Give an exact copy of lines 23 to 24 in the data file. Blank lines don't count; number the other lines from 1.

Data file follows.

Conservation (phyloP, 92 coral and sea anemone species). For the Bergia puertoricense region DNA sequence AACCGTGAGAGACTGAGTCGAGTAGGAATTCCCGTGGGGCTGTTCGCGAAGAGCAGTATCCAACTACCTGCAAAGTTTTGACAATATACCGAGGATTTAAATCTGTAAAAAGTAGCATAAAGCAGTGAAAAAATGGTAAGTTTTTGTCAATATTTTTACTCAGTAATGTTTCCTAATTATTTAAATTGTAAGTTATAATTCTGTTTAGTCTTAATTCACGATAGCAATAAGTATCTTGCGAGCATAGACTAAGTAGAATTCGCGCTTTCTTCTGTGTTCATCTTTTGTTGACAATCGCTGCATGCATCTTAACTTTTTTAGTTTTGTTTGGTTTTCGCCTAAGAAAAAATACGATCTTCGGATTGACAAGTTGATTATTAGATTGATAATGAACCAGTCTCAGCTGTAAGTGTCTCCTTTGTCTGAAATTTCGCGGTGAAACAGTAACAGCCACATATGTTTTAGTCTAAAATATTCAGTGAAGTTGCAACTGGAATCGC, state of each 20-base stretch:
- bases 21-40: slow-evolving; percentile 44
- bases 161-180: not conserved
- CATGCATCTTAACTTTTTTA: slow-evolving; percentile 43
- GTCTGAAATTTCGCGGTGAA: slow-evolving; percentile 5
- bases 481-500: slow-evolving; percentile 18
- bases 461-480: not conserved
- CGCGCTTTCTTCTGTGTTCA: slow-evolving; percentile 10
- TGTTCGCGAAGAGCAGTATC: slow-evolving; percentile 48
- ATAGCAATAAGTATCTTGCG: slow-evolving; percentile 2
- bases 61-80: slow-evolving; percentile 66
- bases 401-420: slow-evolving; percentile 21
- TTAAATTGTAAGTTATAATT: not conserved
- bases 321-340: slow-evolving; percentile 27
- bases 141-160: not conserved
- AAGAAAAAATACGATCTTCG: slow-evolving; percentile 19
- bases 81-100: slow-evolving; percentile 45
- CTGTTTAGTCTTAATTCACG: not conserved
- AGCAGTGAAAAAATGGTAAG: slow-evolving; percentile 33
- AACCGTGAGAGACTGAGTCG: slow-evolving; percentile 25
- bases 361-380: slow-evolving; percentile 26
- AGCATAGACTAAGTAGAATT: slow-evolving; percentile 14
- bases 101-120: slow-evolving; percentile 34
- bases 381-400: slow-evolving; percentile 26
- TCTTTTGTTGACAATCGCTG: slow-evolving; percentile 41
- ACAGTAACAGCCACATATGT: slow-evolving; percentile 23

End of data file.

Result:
- bases 101-120: slow-evolving; percentile 34
- bases 381-400: slow-evolving; percentile 26